Signs and Symptoms
FA affects 1:30 000 people in Australia and New Zealand. Most individuals have onset of symptoms of FA between the ages of 5 and 18 years old. Adult or late onset FA is less common and can occur anytime during adulthood.
Symptoms that usually occur:
- Loss of co-ordination in arms and legs (Ataxia)
- Fatigue- Energy deprivation and muscle loss
- Vision impairment, hearing loss and slurred speech
- Aggressive scoliosis (Curvature of the spine)
- Diabetes mellitus (Insulin dependent usually)
- serious heart conditions, including hypertrophic cardiomyopathy and arrthymias
These symptoms are not present in all individuals with FA, for example diabetes occurs in about 10-20% of individuals with FA. The mental capabilities of people with Friedrichs Ataxia remain completely intact. The progressive loss of coordination and muscle strength leads to motor incapacitation and the full-time use of a wheelchair. Most young people diagnosed with FA require mobility aids such as a cane, walker, or wheelchair by their teens or early 20s.
How does FA occur?
Friedreich’s Ataxia aka FA, is an inherited or single gene disorder. Mutations or DNA changes in the FXN gene cause FA.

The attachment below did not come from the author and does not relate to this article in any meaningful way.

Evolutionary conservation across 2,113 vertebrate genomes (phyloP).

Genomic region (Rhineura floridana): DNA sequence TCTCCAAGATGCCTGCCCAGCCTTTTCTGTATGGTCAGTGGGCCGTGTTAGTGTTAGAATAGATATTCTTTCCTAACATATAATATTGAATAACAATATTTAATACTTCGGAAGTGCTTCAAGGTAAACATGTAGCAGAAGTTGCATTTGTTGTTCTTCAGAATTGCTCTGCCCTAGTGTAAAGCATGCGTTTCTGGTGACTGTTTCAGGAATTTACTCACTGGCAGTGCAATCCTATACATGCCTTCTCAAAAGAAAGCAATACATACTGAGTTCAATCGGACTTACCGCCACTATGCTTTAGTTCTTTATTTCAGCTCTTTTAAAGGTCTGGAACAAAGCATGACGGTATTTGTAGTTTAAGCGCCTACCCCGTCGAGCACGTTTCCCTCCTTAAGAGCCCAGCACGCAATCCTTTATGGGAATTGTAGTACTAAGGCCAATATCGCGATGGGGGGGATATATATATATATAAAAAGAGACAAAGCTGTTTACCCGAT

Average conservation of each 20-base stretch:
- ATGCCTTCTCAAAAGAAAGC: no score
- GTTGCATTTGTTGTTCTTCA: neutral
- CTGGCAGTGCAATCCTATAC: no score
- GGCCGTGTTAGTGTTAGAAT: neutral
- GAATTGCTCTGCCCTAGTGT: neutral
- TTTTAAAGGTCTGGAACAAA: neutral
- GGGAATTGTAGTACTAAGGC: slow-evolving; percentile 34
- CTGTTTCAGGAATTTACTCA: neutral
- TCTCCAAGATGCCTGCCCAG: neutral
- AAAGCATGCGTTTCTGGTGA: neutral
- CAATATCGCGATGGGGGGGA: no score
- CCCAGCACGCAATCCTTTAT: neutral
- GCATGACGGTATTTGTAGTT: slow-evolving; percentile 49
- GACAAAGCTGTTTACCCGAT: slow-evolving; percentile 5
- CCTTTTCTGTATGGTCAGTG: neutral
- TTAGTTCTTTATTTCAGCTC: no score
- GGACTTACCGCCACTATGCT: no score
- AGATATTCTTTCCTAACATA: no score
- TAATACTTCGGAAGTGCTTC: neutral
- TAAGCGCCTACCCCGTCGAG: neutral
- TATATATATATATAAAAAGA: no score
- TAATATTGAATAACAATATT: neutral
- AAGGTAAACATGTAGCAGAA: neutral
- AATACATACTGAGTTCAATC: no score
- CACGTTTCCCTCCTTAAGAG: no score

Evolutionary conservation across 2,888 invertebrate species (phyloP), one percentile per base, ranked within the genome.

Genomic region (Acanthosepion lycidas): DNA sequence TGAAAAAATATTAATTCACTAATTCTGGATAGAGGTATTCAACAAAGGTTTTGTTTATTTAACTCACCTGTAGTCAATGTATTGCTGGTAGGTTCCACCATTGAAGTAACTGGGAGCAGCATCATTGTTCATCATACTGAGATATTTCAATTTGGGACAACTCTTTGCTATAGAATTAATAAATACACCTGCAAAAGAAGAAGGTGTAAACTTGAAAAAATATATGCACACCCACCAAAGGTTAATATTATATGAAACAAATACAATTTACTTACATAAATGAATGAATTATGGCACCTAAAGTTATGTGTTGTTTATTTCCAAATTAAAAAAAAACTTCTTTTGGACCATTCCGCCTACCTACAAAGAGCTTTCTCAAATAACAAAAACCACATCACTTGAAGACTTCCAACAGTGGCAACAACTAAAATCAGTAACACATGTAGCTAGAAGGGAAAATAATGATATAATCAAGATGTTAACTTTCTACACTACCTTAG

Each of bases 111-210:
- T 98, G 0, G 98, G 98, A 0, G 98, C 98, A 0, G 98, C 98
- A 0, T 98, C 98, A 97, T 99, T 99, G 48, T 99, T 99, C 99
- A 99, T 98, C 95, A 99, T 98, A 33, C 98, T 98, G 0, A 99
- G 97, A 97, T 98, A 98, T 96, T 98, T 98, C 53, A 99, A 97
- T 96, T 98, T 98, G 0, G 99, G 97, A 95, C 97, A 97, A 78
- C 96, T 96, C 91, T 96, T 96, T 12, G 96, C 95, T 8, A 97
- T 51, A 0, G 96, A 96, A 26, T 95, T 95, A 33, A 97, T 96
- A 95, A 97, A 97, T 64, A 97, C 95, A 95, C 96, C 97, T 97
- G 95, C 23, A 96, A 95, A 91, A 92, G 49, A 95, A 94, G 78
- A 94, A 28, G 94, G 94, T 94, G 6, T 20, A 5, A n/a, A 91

FA is inherited in an autosomal recessive manner, meaning that individuals with FA have two mutated or abnormal copies of the FXN gene, this means both biological parents must be a carrier of the disease for a child to be affected. It is estimated that 1 in 100 people are carriers, and carriers do not exhibit symptoms of FA. Each such carrier parent has one mutated gene (allele) and one normal gene (allele) in the FXN gene. Because each child gets one of the mother’s genes and one of the father’s genes in this location, there are four possible combinations of the genes passed down to the child or a 25% chance that the child will have FA.
The FA gene mutation limits the production of a protein called Frataxin. Frataxin is known to be an important protein that functions in the mitochondria (the energy producing factories) of the cell. Frataxin helps to move iron and is involved with the formation of iron-sulfur clusters, which are necessary components in the function of the mitochondria and thus energy production. We also know that specific nerve cells (neurons) degenerate in people with FA, and this is directly manifested in the symptoms of the disease.